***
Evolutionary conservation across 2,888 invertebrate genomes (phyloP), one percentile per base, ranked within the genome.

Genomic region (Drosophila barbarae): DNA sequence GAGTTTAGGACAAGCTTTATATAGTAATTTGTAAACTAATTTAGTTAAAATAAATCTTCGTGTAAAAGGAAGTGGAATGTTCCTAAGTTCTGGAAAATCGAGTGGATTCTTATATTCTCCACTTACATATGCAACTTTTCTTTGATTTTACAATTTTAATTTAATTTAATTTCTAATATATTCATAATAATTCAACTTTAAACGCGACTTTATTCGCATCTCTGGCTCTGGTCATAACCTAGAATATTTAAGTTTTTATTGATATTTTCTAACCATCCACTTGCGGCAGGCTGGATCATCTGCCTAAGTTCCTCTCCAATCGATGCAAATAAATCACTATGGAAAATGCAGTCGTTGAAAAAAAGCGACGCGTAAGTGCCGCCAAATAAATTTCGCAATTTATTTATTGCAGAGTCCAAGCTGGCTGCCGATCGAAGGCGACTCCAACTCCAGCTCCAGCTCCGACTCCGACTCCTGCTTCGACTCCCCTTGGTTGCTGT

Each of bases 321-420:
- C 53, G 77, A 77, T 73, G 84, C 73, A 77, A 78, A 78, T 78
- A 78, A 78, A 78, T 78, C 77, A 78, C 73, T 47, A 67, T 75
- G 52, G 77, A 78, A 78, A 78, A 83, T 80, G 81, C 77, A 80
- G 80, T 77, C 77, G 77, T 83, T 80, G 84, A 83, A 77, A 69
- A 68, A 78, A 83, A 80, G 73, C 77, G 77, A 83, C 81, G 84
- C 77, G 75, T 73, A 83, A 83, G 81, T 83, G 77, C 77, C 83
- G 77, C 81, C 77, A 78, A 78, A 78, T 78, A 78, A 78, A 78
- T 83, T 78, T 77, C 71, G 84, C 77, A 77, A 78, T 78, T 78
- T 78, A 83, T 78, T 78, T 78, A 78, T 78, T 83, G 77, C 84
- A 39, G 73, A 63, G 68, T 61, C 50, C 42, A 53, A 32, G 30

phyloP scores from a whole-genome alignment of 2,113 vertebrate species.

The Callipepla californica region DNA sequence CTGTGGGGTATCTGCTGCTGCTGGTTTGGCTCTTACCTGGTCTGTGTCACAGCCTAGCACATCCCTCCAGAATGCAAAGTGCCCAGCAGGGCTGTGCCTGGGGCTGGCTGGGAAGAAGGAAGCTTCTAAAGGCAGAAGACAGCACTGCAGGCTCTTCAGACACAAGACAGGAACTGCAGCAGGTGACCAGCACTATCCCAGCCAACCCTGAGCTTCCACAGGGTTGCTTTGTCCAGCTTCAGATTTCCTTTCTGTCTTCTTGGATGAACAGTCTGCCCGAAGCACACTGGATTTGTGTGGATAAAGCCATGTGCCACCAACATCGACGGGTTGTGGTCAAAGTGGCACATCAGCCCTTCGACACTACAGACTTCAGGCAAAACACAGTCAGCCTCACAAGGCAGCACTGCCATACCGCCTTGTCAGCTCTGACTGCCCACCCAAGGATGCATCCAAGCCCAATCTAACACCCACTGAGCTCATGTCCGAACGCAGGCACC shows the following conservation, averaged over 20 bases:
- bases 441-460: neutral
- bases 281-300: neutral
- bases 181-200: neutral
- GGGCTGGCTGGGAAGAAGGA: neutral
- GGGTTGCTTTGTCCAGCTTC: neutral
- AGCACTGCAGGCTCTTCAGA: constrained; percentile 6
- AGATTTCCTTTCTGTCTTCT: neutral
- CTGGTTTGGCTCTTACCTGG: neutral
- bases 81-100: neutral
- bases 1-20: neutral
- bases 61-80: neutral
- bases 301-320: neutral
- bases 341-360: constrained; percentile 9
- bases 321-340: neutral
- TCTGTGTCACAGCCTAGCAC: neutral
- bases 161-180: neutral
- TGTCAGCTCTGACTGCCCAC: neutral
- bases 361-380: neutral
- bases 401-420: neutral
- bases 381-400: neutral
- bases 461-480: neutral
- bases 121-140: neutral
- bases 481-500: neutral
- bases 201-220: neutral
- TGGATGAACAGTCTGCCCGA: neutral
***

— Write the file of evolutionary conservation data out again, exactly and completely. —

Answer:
Evolutionary conservation across 2,888 invertebrate genomes (phyloP), one percentile per base, ranked within the genome.

Genomic region (Drosophila barbarae): DNA sequence GAGTTTAGGACAAGCTTTATATAGTAATTTGTAAACTAATTTAGTTAAAATAAATCTTCGTGTAAAAGGAAGTGGAATGTTCCTAAGTTCTGGAAAATCGAGTGGATTCTTATATTCTCCACTTACATATGCAACTTTTCTTTGATTTTACAATTTTAATTTAATTTAATTTCTAATATATTCATAATAATTCAACTTTAAACGCGACTTTATTCGCATCTCTGGCTCTGGTCATAACCTAGAATATTTAAGTTTTTATTGATATTTTCTAACCATCCACTTGCGGCAGGCTGGATCATCTGCCTAAGTTCCTCTCCAATCGATGCAAATAAATCACTATGGAAAATGCAGTCGTTGAAAAAAAGCGACGCGTAAGTGCCGCCAAATAAATTTCGCAATTTATTTATTGCAGAGTCCAAGCTGGCTGCCGATCGAAGGCGACTCCAACTCCAGCTCCAGCTCCGACTCCGACTCCTGCTTCGACTCCCCTTGGTTGCTGT

Each of bases 321-420:
- C 53, G 77, A 77, T 73, G 84, C 73, A 77, A 78, A 78, T 78
- A 78, A 78, A 78, T 78, C 77, A 78, C 73, T 47, A 67, T 75
- G 52, G 77, A 78, A 78, A 78, A 83, T 80, G 81, C 77, A 80
- G 80, T 77, C 77, G 77, T 83, T 80, G 84, A 83, A 77, A 69
- A 68, A 78, A 83, A 80, G 73, C 77, G 77, A 83, C 81, G 84
- C 77, G 75, T 73, A 83, A 83, G 81, T 83, G 77, C 77, C 83
- G 77, C 81, C 77, A 78, A 78, A 78, T 78, A 78, A 78, A 78
- T 83, T 78, T 77, C 71, G 84, C 77, A 77, A 78, T 78, T 78
- T 78, A 83, T 78, T 78, T 78, A 78, T 78, T 83, G 77, C 84
- A 39, G 73, A 63, G 68, T 61, C 50, C 42, A 53, A 32, G 30

phyloP scores from a whole-genome alignment of 2,113 vertebrate species.

The Callipepla californica region DNA sequence CTGTGGGGTATCTGCTGCTGCTGGTTTGGCTCTTACCTGGTCTGTGTCACAGCCTAGCACATCCCTCCAGAATGCAAAGTGCCCAGCAGGGCTGTGCCTGGGGCTGGCTGGGAAGAAGGAAGCTTCTAAAGGCAGAAGACAGCACTGCAGGCTCTTCAGACACAAGACAGGAACTGCAGCAGGTGACCAGCACTATCCCAGCCAACCCTGAGCTTCCACAGGGTTGCTTTGTCCAGCTTCAGATTTCCTTTCTGTCTTCTTGGATGAACAGTCTGCCCGAAGCACACTGGATTTGTGTGGATAAAGCCATGTGCCACCAACATCGACGGGTTGTGGTCAAAGTGGCACATCAGCCCTTCGACACTACAGACTTCAGGCAAAACACAGTCAGCCTCACAAGGCAGCACTGCCATACCGCCTTGTCAGCTCTGACTGCCCACCCAAGGATGCATCCAAGCCCAATCTAACACCCACTGAGCTCATGTCCGAACGCAGGCACC shows the following conservation, averaged over 20 bases:
- bases 441-460: neutral
- bases 281-300: neutral
- bases 181-200: neutral
- GGGCTGGCTGGGAAGAAGGA: neutral
- GGGTTGCTTTGTCCAGCTTC: neutral
- AGCACTGCAGGCTCTTCAGA: constrained; percentile 6
- AGATTTCCTTTCTGTCTTCT: neutral
- CTGGTTTGGCTCTTACCTGG: neutral
- bases 81-100: neutral
- bases 1-20: neutral
- bases 61-80: neutral
- bases 301-320: neutral
- bases 341-360: constrained; percentile 9
- bases 321-340: neutral
- TCTGTGTCACAGCCTAGCAC: neutral
- bases 161-180: neutral
- TGTCAGCTCTGACTGCCCAC: neutral
- bases 361-380: neutral
- bases 401-420: neutral
- bases 381-400: neutral
- bases 461-480: neutral
- bases 121-140: neutral
- bases 481-500: neutral
- bases 201-220: neutral
- TGGATGAACAGTCTGCCCGA: neutral